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I was surprised to read that the camp even had Irish POWs at some point in the second world war. The Germans treated the Irish well enough, until one of the camp guards called them “English” and a brawl broke out between them. Apparently they weren’t looked after so well after that. They probably weren’t called English after that either.

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Wünsdorf remained important from a military perspective even after the war, with barracks, a military hospital and stables. The Army Sports School was established in 1919, honing German athletes up to 1943. The German team trained here ahead of the 1936 Olympic Games in Berlin, though there was little they could do to stop Jesse Owens stealing the show.

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Wünsdorf-Zossen was already home to a motorized division of the Weimar Republic army in 1931, but the shit really hit the fan when the Nazis came to prominence in 1933. Hitler’s buddies didn’t waste any time and quickly expanded the area’s military capabilities, forming the first Panzer division of the German Wehrmacht (as the unified army, navy and air force would become in 1935) that same year.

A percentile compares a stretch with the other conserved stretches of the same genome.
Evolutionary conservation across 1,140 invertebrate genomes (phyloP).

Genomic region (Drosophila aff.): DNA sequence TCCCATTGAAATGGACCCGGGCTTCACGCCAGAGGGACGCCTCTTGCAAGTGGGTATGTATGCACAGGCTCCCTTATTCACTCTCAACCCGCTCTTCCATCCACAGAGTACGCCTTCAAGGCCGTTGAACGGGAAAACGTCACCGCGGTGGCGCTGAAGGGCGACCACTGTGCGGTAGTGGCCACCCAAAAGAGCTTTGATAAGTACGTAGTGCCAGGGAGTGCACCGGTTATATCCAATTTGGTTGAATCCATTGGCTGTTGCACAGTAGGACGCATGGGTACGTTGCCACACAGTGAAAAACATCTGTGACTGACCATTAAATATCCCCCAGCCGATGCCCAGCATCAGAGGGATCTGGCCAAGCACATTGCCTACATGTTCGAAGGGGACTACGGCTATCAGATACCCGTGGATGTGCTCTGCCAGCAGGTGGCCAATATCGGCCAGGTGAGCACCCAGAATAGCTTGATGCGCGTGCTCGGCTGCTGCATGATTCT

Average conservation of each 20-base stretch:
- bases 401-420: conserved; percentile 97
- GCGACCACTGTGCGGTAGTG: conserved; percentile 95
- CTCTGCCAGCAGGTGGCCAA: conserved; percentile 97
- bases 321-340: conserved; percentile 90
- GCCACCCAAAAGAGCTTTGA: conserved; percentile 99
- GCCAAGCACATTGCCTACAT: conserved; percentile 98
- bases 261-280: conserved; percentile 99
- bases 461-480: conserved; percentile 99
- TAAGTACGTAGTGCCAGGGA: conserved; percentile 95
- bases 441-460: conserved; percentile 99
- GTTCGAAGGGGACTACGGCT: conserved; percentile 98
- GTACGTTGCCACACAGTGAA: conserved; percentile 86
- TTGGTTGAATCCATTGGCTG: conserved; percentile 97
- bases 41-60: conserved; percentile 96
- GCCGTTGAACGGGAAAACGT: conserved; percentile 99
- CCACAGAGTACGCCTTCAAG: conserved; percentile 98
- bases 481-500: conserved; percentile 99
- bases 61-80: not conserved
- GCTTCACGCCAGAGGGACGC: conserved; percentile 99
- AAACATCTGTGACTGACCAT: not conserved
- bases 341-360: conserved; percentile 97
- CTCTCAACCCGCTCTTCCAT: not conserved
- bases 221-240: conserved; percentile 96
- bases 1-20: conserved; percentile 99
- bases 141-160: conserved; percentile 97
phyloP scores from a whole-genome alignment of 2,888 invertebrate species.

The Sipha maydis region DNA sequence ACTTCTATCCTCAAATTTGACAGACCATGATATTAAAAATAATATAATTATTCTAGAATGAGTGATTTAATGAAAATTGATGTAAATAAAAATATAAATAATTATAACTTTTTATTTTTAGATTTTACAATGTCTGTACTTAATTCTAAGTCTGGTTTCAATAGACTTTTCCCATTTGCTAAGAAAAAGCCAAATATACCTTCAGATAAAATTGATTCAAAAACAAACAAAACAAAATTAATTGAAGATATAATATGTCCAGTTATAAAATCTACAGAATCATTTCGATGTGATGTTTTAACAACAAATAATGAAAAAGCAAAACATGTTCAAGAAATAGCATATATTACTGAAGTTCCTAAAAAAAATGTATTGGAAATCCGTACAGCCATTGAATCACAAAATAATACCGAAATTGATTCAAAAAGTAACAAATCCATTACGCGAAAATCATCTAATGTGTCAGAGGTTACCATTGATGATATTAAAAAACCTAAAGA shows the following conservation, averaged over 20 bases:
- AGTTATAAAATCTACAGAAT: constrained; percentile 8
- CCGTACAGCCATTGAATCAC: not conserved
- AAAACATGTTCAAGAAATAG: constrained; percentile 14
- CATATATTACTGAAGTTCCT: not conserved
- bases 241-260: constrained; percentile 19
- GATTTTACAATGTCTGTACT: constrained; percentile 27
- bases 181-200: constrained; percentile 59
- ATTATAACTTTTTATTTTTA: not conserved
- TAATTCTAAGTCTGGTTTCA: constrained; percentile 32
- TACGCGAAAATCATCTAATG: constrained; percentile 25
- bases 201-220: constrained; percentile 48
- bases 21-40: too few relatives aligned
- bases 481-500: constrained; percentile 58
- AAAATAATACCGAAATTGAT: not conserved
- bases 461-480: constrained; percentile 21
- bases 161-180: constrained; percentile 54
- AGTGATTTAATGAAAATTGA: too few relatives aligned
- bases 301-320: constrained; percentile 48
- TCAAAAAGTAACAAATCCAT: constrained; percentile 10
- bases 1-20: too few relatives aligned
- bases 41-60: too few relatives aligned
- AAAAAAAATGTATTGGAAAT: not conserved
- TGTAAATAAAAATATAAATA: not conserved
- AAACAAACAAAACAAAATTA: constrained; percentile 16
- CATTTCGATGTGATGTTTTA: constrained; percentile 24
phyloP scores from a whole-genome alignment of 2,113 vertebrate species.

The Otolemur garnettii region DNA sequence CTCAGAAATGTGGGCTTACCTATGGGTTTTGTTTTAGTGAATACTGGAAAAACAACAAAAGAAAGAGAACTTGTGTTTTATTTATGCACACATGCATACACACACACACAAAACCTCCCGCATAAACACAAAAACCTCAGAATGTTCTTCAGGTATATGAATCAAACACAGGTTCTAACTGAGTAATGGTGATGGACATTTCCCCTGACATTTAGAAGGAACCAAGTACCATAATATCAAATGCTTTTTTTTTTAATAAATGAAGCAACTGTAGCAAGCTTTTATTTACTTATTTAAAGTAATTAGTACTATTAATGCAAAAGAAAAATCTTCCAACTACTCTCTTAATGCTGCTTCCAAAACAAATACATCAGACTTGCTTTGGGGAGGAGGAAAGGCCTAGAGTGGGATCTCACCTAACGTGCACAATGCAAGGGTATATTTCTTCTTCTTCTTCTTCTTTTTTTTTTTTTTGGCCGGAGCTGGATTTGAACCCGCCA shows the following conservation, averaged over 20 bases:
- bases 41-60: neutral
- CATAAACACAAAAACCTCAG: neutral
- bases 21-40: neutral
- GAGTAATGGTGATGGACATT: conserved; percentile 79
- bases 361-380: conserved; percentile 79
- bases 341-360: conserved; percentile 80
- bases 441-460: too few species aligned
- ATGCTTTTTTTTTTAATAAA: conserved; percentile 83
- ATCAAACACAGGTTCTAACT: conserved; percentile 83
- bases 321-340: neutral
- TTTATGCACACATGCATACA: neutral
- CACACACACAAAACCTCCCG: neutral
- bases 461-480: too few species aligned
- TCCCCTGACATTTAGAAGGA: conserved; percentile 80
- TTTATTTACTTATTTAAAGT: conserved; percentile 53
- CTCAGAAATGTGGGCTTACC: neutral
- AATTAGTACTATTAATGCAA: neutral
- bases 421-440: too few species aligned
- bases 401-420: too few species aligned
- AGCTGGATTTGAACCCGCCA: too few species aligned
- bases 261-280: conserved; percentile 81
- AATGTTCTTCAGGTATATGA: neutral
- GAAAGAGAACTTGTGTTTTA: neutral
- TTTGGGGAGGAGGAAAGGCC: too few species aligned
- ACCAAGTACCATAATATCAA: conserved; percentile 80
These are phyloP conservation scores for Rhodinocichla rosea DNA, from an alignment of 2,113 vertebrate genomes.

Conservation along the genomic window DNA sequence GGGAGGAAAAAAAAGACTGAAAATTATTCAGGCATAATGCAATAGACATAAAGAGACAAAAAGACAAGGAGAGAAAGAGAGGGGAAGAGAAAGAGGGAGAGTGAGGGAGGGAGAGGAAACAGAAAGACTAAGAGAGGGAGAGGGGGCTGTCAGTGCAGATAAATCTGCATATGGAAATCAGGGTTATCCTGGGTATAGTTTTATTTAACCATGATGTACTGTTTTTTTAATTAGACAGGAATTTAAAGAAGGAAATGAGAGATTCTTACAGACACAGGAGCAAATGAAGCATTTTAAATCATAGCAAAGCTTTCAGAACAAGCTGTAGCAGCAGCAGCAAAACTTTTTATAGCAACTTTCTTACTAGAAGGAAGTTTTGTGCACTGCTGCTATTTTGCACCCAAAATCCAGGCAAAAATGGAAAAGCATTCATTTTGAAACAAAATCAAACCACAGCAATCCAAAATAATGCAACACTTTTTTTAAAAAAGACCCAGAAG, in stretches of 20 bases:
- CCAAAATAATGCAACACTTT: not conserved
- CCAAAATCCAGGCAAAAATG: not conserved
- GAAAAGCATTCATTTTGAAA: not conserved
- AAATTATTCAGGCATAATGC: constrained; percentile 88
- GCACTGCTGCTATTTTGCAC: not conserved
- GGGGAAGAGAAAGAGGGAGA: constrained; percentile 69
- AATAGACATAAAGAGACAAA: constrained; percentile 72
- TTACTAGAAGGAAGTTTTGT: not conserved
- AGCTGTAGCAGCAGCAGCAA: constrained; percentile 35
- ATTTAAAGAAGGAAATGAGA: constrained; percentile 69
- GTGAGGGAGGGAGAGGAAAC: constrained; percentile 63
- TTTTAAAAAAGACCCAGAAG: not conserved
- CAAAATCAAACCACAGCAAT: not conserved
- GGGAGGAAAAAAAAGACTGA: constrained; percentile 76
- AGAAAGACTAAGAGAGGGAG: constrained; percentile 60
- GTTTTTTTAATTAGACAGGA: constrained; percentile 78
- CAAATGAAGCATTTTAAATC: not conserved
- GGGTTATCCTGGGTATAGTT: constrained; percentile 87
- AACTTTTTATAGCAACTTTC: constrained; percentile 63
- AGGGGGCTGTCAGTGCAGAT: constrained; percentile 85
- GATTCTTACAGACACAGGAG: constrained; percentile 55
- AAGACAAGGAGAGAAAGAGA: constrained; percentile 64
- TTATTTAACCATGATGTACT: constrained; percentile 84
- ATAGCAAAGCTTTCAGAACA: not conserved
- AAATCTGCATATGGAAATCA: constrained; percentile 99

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By 1935 they moved the Wehrmacht headquarters here, formed the third Panzer division, and re-established the army’s driving school in Wünsdorf. They also started with a load of building work in the forest to the north of the town to accommodate all the workers and employees.

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With the war in full swing, other important Germany army command offices were moved here in 1943 to get away from the pesky bombs falling elsewhere. Of course, the bombs fell on Wünsdorf too as the war was coming to an end. Nowhere was safe. The first bombing took place in 1945, with the third and apparently most serious attack on March 15, when 120 people were killed and a heap of houses destroyed.

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The Red Army arrived on April 20 (Hitlers Birthday) apparently taking the place without a fight. As the story goes, the only Germans left were the caretaker and four soldiers, three of whom surrendered immediately, while the fourth couldn’t “because he was dead drunk.” The phone rang and one of the Russians answered. It was a senior German officer. “Ivan is here,” said the soldier who picked up before telling yer man to go to hell.